This car uses an older version of Toyota's Safety Sense system. It includes collision detection, lane tracing, and adaptive cruise, but it lacks some of Toyota's latest features. On the highway, Prius Prime is stable and composed. It cuts sleekly through the wind, and road noise is typical for the compact car segment. That's to say it's noisier than I'd like. Tall sidewalls on small alloys make for a comfortable ride, and the suspension is tuned to take advantage of it. Don't expect any hot-hatch pretenses here.
I'm rushing through the interior and the drive experience, because, well, they don't really matter. What matters in the Prius Prime is how well it does at saving fuel and your money.
Prius Prime has an estimated 40 km of electric range. Driving normally, without any hypermiling techniques, I ended up with 50-60 km on each charge and drove more than 300 km in my week without using any gasoline at all. With temperatures around 10 degrees and frost in the morning, that's massively impressive efficiency, and I would expect even more range with warmer weather and less use of the heat pump and defroster.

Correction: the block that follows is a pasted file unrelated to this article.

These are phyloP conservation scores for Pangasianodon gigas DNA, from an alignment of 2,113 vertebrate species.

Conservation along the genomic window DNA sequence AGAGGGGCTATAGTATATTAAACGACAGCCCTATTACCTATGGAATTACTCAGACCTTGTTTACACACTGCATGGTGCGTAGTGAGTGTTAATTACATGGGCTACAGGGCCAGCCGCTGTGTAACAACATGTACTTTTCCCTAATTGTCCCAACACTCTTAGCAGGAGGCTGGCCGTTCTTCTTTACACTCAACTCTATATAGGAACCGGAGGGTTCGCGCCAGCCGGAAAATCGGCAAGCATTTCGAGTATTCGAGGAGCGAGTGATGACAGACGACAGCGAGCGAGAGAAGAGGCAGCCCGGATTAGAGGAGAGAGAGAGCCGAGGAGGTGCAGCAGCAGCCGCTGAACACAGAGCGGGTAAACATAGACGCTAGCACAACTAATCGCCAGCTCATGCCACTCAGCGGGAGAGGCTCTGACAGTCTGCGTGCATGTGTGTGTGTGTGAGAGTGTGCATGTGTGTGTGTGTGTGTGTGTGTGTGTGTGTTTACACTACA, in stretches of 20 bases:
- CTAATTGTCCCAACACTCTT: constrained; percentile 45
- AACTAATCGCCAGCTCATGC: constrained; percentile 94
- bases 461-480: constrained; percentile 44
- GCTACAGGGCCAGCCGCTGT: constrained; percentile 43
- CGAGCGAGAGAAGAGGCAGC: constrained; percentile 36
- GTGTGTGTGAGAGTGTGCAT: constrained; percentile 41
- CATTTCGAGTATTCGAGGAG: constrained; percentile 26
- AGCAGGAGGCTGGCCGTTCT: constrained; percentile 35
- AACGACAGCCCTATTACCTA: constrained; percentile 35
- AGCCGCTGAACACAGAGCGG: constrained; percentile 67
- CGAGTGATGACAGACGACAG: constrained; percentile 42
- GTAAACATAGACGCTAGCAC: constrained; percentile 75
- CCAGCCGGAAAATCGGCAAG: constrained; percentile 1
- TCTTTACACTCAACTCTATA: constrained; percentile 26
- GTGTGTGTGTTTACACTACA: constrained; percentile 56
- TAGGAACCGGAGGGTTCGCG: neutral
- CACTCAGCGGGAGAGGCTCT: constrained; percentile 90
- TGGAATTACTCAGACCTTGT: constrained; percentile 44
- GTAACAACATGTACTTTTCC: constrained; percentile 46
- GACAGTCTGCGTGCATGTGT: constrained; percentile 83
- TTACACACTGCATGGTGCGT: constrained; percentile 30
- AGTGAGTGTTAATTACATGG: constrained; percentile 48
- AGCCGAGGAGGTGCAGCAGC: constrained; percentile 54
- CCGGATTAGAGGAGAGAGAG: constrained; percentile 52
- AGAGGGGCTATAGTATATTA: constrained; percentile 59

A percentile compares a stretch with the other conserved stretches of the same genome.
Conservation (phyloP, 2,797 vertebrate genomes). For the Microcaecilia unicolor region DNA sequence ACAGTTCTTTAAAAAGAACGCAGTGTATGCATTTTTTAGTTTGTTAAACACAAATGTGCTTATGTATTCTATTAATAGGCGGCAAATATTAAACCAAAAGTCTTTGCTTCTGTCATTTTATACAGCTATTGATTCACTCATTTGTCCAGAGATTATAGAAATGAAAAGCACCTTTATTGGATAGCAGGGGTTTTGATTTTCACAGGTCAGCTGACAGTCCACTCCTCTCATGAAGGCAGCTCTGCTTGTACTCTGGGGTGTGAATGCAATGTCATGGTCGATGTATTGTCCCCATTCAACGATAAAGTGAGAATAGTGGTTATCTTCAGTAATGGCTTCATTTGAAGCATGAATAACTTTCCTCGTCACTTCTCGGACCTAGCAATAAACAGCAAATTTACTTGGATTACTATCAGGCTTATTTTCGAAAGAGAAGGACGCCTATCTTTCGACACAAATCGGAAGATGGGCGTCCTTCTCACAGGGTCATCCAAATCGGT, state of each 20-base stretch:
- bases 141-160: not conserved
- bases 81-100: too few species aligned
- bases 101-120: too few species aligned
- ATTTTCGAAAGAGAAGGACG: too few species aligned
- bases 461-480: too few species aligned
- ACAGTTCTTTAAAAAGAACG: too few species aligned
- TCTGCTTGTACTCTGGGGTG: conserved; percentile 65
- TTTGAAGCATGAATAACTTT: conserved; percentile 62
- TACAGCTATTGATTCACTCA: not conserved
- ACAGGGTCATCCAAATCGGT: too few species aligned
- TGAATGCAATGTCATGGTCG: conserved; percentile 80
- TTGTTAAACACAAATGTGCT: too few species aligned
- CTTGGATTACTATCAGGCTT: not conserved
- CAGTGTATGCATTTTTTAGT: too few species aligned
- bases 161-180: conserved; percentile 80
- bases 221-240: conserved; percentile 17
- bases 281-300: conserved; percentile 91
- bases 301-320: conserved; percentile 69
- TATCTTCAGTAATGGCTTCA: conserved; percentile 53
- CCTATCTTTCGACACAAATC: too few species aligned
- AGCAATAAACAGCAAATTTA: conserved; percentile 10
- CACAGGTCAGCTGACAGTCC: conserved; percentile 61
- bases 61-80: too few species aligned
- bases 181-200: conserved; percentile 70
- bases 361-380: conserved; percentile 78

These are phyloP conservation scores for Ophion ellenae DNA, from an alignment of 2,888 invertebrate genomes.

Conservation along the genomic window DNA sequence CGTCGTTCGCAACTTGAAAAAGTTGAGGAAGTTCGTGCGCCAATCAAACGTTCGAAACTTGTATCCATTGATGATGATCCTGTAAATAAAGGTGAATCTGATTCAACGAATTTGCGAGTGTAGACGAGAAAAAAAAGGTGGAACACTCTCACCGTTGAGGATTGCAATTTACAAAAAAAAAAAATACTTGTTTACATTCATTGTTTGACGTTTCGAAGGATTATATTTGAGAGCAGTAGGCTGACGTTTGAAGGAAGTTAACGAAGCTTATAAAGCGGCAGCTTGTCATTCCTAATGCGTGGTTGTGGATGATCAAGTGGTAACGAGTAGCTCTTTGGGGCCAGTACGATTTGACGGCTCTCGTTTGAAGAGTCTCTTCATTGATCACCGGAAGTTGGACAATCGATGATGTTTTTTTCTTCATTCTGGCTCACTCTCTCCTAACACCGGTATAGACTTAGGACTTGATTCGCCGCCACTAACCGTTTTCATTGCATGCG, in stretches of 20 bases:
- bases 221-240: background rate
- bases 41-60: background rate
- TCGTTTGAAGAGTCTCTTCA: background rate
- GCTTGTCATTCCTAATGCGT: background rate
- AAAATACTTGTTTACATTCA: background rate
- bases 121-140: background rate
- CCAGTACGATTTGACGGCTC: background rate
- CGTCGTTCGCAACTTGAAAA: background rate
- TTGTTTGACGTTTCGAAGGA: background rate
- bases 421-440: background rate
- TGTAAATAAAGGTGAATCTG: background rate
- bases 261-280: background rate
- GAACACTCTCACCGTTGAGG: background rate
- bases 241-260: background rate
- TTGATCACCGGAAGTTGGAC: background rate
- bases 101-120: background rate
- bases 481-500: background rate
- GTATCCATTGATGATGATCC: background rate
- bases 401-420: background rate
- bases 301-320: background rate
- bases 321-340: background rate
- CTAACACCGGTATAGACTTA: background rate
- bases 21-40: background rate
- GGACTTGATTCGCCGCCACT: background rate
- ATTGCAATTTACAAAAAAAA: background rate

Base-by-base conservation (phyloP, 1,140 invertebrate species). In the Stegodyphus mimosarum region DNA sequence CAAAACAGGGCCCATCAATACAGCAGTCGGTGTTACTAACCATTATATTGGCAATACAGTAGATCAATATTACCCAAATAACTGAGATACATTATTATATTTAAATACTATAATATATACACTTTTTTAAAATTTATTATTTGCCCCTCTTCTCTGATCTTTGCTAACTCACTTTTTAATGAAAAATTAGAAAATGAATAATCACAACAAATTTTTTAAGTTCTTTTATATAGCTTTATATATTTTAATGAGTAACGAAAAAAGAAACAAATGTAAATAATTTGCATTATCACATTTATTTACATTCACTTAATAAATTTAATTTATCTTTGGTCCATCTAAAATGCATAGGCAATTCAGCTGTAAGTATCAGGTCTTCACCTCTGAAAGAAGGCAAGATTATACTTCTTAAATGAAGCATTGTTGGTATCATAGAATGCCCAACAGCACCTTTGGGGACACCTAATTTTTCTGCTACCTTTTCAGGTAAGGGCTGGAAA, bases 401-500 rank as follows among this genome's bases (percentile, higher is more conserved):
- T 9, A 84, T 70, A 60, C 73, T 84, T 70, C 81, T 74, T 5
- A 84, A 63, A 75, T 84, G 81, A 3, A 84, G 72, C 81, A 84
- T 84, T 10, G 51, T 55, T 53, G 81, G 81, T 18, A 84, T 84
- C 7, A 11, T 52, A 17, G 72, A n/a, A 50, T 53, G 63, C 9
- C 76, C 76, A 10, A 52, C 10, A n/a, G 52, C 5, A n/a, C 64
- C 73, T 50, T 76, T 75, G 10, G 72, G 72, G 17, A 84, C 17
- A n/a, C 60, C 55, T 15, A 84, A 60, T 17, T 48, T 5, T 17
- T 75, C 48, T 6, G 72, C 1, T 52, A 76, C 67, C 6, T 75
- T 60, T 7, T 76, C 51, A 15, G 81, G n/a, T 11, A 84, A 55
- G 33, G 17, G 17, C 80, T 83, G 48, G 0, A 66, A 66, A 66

When you're running the gas engine, the Prime is estimated to deliver 4.3 L/100 km, making it one of the most fuel-efficient vehicles in the country - only the oddball Hyundai Ioniq and Elantra Hybrid Blue can top it. It delivers that economy as easily as it crushes the range figure.
The Prius Prime charges up in about five and a half hours on a standard wall plug, and around two hours on a Level 2 station. The Ford Escape PHEV, which offers a similar real-world range, takes more than 10 hours on the wall and three and a half on Level 2, putting the efficiency of the Prime on display.
This is a Toyota, so credit doesn't go to extreme measures. Instead, it is clever use of proven tech like the Toyota hybrid drive system, small wheels and tires, and excellent aero. The wildest bit of kit on here is the carbon fibre hatch. That part was a first for a production car when it launched and is still pretty neat